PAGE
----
Offices grind to a halt for Cup
DUNCAN JOHNSTONE, MICHELLE DUFF AND OLIVIA WANNAN
Make the most of today's breather - the heart-pounding resumes tomorrow as Team New Zealand sets out to reclaim the America's Cup.
Offices and homes have been grinding to a halt as hundreds of thousands stay glued to the television coverage from San Francisco Bay. Almost a million people rose early on Sunday to watch the action.
And with Team New Zealand skipper Dean Barker calling yesterday's race "the most intense battle I've ever been involved in", the anticipation is building for what could be the last two races tomorrow. The Kiwis lead 7-1, and the first to nine takes the trophy.
So far, the need to work has not stopped people tuning in to races, with 700,000 people watching on Friday.
Many office workers were putting the day's jobs aside during race time, with almost 170,000 people live-streaming coverage online yesterday.
"People might start watching the races at home on TV and then pick up coverage when they're on the move or clocked in at the office," TVNZ television head Jeff Latch said.
Yesterday's second race, considered by some to have been the greatest in recent America's Cup history, saw Emirates Team New Zealand go head-to-head with Oracle Team USA before winning by just 16 seconds.
An hour earlier, in the day's first race, Barker's boys had been beaten by a whopping 47s.
If Team New Zealand win both races tomorrow, they will reclaim the cup. But Barker said it felt as if the coming races were going to be the toughest yet. "It feels like right now, we are in the battle of our lives . . . we're locked in the most intense battle I've ever been involved in.
"It feels like you are just grinding out every win you possibly can and it's hard, it's really, really hard."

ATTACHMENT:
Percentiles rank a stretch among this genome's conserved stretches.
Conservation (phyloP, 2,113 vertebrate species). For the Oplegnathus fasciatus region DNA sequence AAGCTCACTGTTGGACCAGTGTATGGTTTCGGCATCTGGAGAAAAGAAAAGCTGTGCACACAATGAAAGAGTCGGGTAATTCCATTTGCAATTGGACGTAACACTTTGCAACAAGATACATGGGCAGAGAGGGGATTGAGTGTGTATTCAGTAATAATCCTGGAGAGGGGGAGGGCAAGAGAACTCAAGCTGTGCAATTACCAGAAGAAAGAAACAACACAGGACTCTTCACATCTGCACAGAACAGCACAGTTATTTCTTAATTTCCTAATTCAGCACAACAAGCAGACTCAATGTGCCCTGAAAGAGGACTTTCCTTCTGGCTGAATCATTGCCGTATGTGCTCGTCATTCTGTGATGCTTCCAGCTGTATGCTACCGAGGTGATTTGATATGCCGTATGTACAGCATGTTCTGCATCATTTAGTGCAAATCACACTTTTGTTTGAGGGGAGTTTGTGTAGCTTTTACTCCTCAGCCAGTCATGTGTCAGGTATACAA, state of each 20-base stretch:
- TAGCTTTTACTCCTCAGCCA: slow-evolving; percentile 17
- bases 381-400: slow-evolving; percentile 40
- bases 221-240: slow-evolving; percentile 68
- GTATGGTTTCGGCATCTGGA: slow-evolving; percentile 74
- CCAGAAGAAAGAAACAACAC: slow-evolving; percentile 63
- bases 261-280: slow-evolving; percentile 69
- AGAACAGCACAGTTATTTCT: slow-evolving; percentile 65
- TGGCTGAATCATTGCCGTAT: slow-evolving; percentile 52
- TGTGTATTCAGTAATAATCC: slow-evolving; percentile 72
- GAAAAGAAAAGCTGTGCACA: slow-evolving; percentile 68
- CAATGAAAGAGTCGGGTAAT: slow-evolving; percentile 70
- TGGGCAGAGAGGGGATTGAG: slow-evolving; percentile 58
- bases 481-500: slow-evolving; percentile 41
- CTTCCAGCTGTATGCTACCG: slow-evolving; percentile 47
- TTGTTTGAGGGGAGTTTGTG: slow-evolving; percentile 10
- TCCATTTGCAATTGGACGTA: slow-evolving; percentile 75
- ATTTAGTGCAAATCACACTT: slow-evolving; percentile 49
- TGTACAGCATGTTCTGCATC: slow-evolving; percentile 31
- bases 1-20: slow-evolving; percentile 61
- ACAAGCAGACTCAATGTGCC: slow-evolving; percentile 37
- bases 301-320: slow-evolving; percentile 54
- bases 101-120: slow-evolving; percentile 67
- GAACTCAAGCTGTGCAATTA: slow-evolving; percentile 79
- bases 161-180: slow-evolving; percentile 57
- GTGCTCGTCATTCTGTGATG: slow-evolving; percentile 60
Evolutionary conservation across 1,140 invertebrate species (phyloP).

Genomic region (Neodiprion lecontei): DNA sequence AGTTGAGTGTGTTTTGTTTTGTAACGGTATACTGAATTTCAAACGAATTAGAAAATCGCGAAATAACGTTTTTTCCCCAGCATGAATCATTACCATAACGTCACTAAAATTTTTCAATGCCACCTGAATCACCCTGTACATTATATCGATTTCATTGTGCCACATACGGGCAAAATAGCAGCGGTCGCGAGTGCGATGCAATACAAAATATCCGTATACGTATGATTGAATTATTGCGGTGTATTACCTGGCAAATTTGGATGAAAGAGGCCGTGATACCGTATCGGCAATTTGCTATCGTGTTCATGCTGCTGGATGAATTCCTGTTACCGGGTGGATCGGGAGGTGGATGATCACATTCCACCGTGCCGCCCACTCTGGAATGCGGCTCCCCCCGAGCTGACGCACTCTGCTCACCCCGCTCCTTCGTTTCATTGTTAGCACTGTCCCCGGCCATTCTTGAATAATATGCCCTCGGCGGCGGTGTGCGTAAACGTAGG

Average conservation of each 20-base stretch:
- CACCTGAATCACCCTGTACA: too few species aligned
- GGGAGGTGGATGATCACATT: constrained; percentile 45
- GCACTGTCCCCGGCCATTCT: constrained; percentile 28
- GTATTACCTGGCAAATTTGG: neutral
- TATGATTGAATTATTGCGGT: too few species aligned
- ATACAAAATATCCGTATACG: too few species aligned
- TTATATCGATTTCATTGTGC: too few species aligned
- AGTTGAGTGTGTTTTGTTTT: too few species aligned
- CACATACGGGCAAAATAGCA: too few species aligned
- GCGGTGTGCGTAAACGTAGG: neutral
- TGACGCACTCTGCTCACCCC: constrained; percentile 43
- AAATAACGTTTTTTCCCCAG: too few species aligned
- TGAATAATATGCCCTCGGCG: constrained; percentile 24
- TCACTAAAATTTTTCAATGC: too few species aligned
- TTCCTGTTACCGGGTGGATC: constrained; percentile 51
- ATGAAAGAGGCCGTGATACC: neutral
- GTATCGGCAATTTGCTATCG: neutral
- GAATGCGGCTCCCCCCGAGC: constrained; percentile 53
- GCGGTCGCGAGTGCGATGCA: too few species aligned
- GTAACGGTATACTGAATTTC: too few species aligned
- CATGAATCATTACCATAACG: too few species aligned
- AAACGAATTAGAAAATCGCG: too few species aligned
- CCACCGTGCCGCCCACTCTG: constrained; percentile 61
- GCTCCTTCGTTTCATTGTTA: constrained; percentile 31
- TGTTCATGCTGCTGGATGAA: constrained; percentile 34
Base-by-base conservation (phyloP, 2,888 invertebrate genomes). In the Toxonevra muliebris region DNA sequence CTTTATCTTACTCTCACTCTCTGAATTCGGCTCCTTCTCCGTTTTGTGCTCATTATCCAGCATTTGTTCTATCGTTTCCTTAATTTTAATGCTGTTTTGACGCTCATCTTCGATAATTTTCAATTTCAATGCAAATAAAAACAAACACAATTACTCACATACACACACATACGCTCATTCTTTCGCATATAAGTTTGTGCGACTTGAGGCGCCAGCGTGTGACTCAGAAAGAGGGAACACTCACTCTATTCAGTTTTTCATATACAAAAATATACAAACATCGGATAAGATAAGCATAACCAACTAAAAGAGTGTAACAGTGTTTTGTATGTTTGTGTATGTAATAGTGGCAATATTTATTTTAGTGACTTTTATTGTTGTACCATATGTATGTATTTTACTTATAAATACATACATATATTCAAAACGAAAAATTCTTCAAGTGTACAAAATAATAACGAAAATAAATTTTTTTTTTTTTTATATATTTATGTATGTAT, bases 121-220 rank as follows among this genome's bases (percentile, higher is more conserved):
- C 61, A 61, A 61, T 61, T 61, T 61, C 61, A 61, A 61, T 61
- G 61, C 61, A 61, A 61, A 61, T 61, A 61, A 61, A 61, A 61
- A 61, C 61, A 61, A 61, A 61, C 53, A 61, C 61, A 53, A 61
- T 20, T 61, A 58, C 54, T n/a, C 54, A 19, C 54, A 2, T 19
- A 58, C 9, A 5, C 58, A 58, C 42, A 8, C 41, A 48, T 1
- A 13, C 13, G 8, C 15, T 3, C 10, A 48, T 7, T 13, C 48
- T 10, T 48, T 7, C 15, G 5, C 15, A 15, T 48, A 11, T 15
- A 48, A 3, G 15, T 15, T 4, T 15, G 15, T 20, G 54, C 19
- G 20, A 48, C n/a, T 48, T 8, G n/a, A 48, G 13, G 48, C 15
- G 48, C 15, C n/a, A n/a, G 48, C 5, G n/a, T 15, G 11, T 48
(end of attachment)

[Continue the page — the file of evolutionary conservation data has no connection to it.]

Sir Ben Ainslie, Oracle's new tactician who boasts four Olympic gold medals as well as his knighthood, was happy to add his perspective. "I can honestly say this is the most fun and exciting sailing I have ever been involved with. It's amazing racing."
Oracle still needs to win eight more races to take the Auld Mug. If Team NZ don't pull through tomorrow, the next two races are on Friday.
The Royal Port Nicholson Yacht Club is encouraging people to "pack your heart pills and come to the club" for breakfast tomorrow.
"We thought the first few races were bad for the health, then they dumped the . . . heart-stoppers on us and it went to a completely new level," a notice on its website said.
Old Bailey barmaid Rebecca Rubin said race mornings had been heaving with yachting enthusiasts in Lambton Quay.
"We get a lot of men in here before work, having a coffee and staring at the televisions. On Friday, there was standing room only."
Shopping was also abandoned. Auction house Trade Me has seen a noticeable dip in website traffic during the races, with 15 per cent fewer visitors yesterday compared with a standard Monday morning.
"This is only going to get more extreme as Team New Zealand edges closer to the final mark," spokesman Jeff Hunkin said.
The TAB thought the America's Cup was all over on Friday and closed off betting. But Oracle's resurgence has forced it to change tack.
"We deemed at the time New Zealand's chance of winning it was 100 per cent," TAB yachting bookmaker Kieran McAnulty said. "Since Oracle have made a dramatic turnaround, we've reopened the book."
The TAB has Team New Zealand at $1.07 to win the cup and Oracle at $7.
But the odds for winning Race 11 - tomorrow's first race - are dead even, with both boats paying 1.85.
"Things have changed drastically," Mr McAnulty said. "We feel if they were the same at the start of the tournament as they are now, it would have been a completely different story."
Bets can also be placed on the team's positions at the second mark, and the winning time margin.
- © Fairfax NZ News
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